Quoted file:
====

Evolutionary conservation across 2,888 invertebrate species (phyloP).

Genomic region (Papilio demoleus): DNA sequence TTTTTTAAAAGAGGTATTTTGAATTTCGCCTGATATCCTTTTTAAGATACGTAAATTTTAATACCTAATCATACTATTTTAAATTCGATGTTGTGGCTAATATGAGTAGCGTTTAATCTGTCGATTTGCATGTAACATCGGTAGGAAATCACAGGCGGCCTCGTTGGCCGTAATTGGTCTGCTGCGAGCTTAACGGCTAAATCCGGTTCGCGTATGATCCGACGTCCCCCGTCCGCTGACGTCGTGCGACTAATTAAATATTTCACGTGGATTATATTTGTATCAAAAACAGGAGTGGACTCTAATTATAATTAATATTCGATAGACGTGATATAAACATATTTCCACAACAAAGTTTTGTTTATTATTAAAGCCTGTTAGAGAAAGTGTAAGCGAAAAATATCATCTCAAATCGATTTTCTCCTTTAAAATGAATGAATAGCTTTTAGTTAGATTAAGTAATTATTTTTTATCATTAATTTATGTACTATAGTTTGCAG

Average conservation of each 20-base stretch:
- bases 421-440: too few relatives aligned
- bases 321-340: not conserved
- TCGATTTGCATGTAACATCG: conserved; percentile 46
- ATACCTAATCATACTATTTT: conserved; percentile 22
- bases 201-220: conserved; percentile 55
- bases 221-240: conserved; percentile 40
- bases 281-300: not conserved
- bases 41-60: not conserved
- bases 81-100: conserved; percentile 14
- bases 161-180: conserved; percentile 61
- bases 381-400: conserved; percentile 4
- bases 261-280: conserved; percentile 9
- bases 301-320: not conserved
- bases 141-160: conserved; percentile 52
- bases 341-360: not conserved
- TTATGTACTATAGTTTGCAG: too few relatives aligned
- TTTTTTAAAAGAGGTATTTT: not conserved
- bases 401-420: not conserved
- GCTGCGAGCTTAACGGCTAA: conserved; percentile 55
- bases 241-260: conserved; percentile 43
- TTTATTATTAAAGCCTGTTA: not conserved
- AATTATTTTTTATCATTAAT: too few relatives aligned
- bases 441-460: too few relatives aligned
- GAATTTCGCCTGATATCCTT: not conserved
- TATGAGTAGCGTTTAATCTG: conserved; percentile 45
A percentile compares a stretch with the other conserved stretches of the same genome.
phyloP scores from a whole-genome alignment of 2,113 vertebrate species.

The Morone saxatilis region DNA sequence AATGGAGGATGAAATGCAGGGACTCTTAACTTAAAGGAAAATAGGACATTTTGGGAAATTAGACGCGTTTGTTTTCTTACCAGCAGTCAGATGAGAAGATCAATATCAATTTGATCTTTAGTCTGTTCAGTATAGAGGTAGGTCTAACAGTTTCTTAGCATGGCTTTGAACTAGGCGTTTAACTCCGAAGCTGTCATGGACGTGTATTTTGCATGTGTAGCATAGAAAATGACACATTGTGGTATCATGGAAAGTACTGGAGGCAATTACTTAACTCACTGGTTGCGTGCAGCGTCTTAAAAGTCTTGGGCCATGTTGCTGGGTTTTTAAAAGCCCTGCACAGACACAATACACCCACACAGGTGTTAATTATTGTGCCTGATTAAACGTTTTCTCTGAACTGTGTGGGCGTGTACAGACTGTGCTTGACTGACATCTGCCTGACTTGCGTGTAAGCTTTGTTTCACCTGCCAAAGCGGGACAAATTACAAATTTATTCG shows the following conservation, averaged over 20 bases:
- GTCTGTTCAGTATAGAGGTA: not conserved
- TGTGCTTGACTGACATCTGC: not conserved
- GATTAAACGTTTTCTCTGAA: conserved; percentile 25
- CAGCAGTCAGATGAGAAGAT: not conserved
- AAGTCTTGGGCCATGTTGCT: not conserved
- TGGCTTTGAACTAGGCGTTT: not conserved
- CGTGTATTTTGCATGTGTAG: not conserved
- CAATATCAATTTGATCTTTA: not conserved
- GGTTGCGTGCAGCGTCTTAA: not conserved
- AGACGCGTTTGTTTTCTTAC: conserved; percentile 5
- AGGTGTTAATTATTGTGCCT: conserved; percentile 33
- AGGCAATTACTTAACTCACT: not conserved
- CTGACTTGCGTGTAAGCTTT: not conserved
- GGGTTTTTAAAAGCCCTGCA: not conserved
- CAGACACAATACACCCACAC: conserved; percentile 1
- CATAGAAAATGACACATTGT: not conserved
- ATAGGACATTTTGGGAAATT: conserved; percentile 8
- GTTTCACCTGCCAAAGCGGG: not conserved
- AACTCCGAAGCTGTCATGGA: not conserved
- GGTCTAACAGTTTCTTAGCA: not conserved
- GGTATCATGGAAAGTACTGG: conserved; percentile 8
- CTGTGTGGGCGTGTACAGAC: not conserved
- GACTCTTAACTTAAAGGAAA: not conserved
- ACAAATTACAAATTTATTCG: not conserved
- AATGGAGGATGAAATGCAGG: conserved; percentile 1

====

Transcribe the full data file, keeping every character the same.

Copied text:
Evolutionary conservation across 2,888 invertebrate species (phyloP).

Genomic region (Papilio demoleus): DNA sequence TTTTTTAAAAGAGGTATTTTGAATTTCGCCTGATATCCTTTTTAAGATACGTAAATTTTAATACCTAATCATACTATTTTAAATTCGATGTTGTGGCTAATATGAGTAGCGTTTAATCTGTCGATTTGCATGTAACATCGGTAGGAAATCACAGGCGGCCTCGTTGGCCGTAATTGGTCTGCTGCGAGCTTAACGGCTAAATCCGGTTCGCGTATGATCCGACGTCCCCCGTCCGCTGACGTCGTGCGACTAATTAAATATTTCACGTGGATTATATTTGTATCAAAAACAGGAGTGGACTCTAATTATAATTAATATTCGATAGACGTGATATAAACATATTTCCACAACAAAGTTTTGTTTATTATTAAAGCCTGTTAGAGAAAGTGTAAGCGAAAAATATCATCTCAAATCGATTTTCTCCTTTAAAATGAATGAATAGCTTTTAGTTAGATTAAGTAATTATTTTTTATCATTAATTTATGTACTATAGTTTGCAG

Average conservation of each 20-base stretch:
- bases 421-440: too few relatives aligned
- bases 321-340: not conserved
- TCGATTTGCATGTAACATCG: conserved; percentile 46
- ATACCTAATCATACTATTTT: conserved; percentile 22
- bases 201-220: conserved; percentile 55
- bases 221-240: conserved; percentile 40
- bases 281-300: not conserved
- bases 41-60: not conserved
- bases 81-100: conserved; percentile 14
- bases 161-180: conserved; percentile 61
- bases 381-400: conserved; percentile 4
- bases 261-280: conserved; percentile 9
- bases 301-320: not conserved
- bases 141-160: conserved; percentile 52
- bases 341-360: not conserved
- TTATGTACTATAGTTTGCAG: too few relatives aligned
- TTTTTTAAAAGAGGTATTTT: not conserved
- bases 401-420: not conserved
- GCTGCGAGCTTAACGGCTAA: conserved; percentile 55
- bases 241-260: conserved; percentile 43
- TTTATTATTAAAGCCTGTTA: not conserved
- AATTATTTTTTATCATTAAT: too few relatives aligned
- bases 441-460: too few relatives aligned
- GAATTTCGCCTGATATCCTT: not conserved
- TATGAGTAGCGTTTAATCTG: conserved; percentile 45
A percentile compares a stretch with the other conserved stretches of the same genome.
phyloP scores from a whole-genome alignment of 2,113 vertebrate species.

The Morone saxatilis region DNA sequence AATGGAGGATGAAATGCAGGGACTCTTAACTTAAAGGAAAATAGGACATTTTGGGAAATTAGACGCGTTTGTTTTCTTACCAGCAGTCAGATGAGAAGATCAATATCAATTTGATCTTTAGTCTGTTCAGTATAGAGGTAGGTCTAACAGTTTCTTAGCATGGCTTTGAACTAGGCGTTTAACTCCGAAGCTGTCATGGACGTGTATTTTGCATGTGTAGCATAGAAAATGACACATTGTGGTATCATGGAAAGTACTGGAGGCAATTACTTAACTCACTGGTTGCGTGCAGCGTCTTAAAAGTCTTGGGCCATGTTGCTGGGTTTTTAAAAGCCCTGCACAGACACAATACACCCACACAGGTGTTAATTATTGTGCCTGATTAAACGTTTTCTCTGAACTGTGTGGGCGTGTACAGACTGTGCTTGACTGACATCTGCCTGACTTGCGTGTAAGCTTTGTTTCACCTGCCAAAGCGGGACAAATTACAAATTTATTCG shows the following conservation, averaged over 20 bases:
- GTCTGTTCAGTATAGAGGTA: not conserved
- TGTGCTTGACTGACATCTGC: not conserved
- GATTAAACGTTTTCTCTGAA: conserved; percentile 25
- CAGCAGTCAGATGAGAAGAT: not conserved
- AAGTCTTGGGCCATGTTGCT: not conserved
- TGGCTTTGAACTAGGCGTTT: not conserved
- CGTGTATTTTGCATGTGTAG: not conserved
- CAATATCAATTTGATCTTTA: not conserved
- GGTTGCGTGCAGCGTCTTAA: not conserved
- AGACGCGTTTGTTTTCTTAC: conserved; percentile 5
- AGGTGTTAATTATTGTGCCT: conserved; percentile 33
- AGGCAATTACTTAACTCACT: not conserved
- CTGACTTGCGTGTAAGCTTT: not conserved
- GGGTTTTTAAAAGCCCTGCA: not conserved
- CAGACACAATACACCCACAC: conserved; percentile 1
- CATAGAAAATGACACATTGT: not conserved
- ATAGGACATTTTGGGAAATT: conserved; percentile 8
- GTTTCACCTGCCAAAGCGGG: not conserved
- AACTCCGAAGCTGTCATGGA: not conserved
- GGTCTAACAGTTTCTTAGCA: not conserved
- GGTATCATGGAAAGTACTGG: conserved; percentile 8
- CTGTGTGGGCGTGTACAGAC: not conserved
- GACTCTTAACTTAAAGGAAA: not conserved
- ACAAATTACAAATTTATTCG: not conserved
- AATGGAGGATGAAATGCAGG: conserved; percentile 1